Every Day Heroes


Nineteen 3rd Special Forces Group soldiers received the Silver Star Medal during a Valor Awards Ceremony in the JFK Auditorium at Fort Bragg, N.C., Dec. 12, 2008. The Silver Star is the 3rd highest military decoration that can be awarded to any member of the United States Armed Forces. Photo by Cpl. Sean Harp


Members of Operational Detachment Alpha 3336 of the 3rd Special Forces Group (Airborne) recon the remote Shok Valley of Afghanistan where they fought an almost seven-hour battle with terrorists in a remote mountainside village. Photo by Sgt. David N. Gunn

Silver Stars

Photo by Cpl Sean Harp
December 15, 2008

At the John F. Kennedy Auditorium, Fort Bragg, N.C., Dec. 12, Lt. Gen. John F. Mullholland awards Silver Star Medal to Sgt. 1st Class Luis Morales of 3rd Battalion, 3rd Special Forces Group (Airborne) for actions in combat during his deployment to Afganistan.

Photo by Staff Sgt. Corey T. Dennis
December 15, 2008

Lt. Gen. John F. Mullholland awards the
Silver Star Medal to Master Sgt. Scott Ford
of 3rd Battalion, 3rd Special Forces Group’
(Airborne) for his valor in Afghanistan.
The award ceremony took place at
John F. Kennedy Auditorium, Fort Bragg, N.C.,
Dec. 12

Not one hero today, BUT 19 very special heroes:

3rd Special Forces Group honors 19 with Silver Stars

Dec 15, 2008
BY Janice Burton

FORT BRAGG, N.C. (USASOC News Service, Dec. 12, 2008) – In one of the largest awards ceremonies since the Vietnam era, the 3rd Special Forces Group (Airborne) awarded 19 Silver Star Medals, two Bronze Star Medals for Valor, two Army Commendation Medals for Valor and four Purple Hearts here at the U.S. Army John F. Kennedy Special Warfare Center and School, Dec. 12.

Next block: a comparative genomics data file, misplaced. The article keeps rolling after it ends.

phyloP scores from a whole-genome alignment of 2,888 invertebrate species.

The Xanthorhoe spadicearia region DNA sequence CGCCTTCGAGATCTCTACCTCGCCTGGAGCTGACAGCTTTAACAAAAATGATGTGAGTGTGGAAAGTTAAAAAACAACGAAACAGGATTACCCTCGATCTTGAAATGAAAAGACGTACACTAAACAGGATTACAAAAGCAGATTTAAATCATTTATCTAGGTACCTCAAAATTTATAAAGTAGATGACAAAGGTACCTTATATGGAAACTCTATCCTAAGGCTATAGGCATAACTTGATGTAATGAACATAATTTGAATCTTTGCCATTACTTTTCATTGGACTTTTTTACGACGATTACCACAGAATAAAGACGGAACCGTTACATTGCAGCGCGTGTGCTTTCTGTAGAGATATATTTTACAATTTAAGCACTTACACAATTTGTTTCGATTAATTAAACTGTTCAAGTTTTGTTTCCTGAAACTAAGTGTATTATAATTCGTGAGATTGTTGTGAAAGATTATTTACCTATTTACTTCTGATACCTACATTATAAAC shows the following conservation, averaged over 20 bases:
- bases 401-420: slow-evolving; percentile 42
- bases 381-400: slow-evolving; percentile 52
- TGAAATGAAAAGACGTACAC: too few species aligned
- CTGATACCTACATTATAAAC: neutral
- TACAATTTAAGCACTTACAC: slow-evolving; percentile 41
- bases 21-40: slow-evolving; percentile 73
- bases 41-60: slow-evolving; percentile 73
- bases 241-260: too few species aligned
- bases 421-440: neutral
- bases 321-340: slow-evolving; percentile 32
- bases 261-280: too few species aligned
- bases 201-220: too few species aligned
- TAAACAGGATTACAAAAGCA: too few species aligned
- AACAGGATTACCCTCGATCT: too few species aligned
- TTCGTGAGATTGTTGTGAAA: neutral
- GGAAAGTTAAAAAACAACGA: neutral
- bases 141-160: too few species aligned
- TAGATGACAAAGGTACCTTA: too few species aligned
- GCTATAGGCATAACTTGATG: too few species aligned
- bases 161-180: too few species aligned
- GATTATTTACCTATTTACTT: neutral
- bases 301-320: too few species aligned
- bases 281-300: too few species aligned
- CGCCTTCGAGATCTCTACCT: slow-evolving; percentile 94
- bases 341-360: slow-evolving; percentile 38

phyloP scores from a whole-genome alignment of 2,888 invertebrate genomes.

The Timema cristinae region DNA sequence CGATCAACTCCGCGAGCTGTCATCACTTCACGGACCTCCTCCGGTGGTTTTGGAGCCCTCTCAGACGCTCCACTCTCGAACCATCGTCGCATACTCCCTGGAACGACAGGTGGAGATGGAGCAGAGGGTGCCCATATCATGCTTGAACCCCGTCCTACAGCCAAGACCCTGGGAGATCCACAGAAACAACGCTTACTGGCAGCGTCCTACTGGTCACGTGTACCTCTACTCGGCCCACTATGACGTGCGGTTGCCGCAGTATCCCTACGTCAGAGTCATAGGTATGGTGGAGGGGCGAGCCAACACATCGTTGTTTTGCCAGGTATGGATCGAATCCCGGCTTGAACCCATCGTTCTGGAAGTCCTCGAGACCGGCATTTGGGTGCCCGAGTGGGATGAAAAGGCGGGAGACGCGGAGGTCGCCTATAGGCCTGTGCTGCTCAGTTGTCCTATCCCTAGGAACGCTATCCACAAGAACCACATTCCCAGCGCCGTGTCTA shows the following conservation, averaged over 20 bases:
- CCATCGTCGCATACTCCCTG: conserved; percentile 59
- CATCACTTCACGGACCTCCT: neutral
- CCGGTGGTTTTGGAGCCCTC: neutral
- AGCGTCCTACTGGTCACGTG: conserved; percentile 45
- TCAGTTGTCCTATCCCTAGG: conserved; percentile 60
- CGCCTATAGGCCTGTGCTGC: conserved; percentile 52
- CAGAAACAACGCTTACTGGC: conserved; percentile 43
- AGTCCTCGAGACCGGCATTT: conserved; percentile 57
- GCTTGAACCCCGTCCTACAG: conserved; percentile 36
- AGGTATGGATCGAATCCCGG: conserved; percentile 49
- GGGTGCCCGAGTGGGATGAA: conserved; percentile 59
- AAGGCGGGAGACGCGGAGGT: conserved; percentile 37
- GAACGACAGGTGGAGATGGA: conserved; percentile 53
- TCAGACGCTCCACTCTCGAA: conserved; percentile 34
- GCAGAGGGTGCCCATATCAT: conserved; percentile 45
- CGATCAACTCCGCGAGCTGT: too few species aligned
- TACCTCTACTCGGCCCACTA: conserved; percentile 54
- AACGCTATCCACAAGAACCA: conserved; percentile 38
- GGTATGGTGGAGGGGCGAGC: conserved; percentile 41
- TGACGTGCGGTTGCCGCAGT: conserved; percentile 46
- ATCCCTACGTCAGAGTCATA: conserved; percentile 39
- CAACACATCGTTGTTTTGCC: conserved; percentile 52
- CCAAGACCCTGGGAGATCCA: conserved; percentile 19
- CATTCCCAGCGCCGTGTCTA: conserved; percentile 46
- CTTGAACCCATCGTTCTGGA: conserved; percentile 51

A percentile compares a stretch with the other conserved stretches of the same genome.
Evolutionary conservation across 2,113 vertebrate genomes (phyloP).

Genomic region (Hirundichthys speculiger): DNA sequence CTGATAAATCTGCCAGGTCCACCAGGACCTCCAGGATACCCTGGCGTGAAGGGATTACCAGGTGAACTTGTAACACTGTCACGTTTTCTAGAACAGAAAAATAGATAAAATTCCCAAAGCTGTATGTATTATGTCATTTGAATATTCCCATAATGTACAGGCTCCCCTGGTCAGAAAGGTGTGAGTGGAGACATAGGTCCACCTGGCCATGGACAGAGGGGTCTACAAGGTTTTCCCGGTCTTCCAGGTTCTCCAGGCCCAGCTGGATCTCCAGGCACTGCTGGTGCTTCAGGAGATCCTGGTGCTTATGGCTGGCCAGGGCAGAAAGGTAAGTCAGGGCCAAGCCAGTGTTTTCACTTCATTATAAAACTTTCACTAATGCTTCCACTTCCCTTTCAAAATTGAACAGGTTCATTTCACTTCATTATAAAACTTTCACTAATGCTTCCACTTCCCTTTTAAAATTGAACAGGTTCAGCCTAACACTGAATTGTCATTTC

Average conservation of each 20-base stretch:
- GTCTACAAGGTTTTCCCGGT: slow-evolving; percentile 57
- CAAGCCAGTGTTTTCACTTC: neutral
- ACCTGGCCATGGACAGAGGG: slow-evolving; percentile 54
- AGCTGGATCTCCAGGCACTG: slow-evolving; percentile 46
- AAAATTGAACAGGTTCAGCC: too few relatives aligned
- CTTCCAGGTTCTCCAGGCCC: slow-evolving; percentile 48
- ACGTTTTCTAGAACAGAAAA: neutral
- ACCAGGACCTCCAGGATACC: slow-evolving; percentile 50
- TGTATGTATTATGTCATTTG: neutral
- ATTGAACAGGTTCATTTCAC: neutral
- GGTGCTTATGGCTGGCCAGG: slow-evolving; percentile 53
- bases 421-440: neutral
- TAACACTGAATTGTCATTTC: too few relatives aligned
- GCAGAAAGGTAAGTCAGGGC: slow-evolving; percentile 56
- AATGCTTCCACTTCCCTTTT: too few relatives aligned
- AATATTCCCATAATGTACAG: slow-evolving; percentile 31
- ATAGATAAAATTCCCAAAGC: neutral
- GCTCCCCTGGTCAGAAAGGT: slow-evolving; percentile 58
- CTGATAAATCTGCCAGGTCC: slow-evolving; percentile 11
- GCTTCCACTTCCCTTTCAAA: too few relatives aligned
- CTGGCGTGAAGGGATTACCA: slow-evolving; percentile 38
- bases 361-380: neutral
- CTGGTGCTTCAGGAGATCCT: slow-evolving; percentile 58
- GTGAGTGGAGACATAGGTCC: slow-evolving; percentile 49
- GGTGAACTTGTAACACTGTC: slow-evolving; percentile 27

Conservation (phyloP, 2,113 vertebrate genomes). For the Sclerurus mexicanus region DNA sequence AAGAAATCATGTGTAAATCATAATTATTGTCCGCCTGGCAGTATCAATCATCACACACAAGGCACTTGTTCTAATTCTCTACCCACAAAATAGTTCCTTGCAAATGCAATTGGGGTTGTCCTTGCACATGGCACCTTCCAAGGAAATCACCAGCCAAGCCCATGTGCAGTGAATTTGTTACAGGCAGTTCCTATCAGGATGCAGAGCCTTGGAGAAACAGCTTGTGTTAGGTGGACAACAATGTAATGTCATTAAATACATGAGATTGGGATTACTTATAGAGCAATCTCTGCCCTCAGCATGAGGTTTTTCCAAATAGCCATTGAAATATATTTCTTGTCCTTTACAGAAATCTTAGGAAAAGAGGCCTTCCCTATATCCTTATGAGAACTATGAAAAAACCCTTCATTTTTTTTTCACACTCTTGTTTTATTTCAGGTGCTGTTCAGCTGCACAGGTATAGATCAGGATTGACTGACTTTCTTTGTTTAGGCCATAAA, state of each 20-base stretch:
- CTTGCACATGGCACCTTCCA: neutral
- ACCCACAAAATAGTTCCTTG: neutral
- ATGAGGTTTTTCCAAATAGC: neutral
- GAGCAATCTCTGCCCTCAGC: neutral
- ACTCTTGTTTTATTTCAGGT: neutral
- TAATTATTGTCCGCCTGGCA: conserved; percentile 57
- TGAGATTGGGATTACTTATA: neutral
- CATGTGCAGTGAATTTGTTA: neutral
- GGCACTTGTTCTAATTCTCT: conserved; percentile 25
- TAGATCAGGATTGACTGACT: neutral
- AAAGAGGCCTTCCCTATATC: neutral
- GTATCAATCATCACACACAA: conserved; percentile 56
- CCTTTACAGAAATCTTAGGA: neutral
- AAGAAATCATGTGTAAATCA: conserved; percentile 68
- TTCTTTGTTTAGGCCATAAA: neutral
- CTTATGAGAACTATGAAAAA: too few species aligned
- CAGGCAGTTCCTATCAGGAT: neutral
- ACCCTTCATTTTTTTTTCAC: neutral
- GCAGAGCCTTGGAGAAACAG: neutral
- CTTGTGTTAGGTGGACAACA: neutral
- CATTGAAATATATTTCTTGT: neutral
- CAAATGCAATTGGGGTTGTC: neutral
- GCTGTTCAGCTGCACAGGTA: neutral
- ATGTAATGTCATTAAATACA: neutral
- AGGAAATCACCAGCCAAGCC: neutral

Col. Gus Benton II, the commander of the 3rd SFG(A), said the men of the 3rd SFG(A) have distinguished themselves by taking the fight to the enemy and simply “doing what had to be done.”

“It is my distinct honor and privilege to celebrate the awarding of these medals to our intrepid warriors,” Benton said. “History will record and we will long remember their sacrifices.”

Addressing the standing-room-only crowd, Benton said that earlier this week the group had the honor of awarding 43 Bronze Stars for Valor and 39 Army Commendation Medals for Valor….

And there is more. Please go here to read the rest of this article. THEN go read the details of what these amazing men did:

The story behind the Silver Stars

Dec 15, 2008
BY Janice Burton

There are no roads leading into the Shok Valley. The village, which stands sentinel over the valley, is home to one of the fiercest of the insurgent forces in Afghanistan – the Hezeb Islami al Gulbadin, or HIG.

On April 6, 2008 a daring raid into the stronghold by Afghan Commandos and their Special Forces counterparts tested the mettle of the Afghan forces and further forged the bond between them and their SF brothers….

When you ask them to use one word to describe April 6, their words pop, much like the gunfire that rained down on them.

“A nightmare.”

“Baptism by fire,” said Staff Sgt. Daniel Plants, “it was my first firefight.”

“Cliffhanger.”

More words followed as the team went back in their minds to that day.

The Mission

The team was assigned to take out high-value targets within the HIG. The insurgent group was entrenched in the valley and was guarded by a number of highly-trained foreign fighters. The sheer number of weapons and amount of ammo used by the insurgents led the team to conclude that they had been stockpiling the weaponry within the fortress-like village since the Russian invasion of the country during the late ’80s.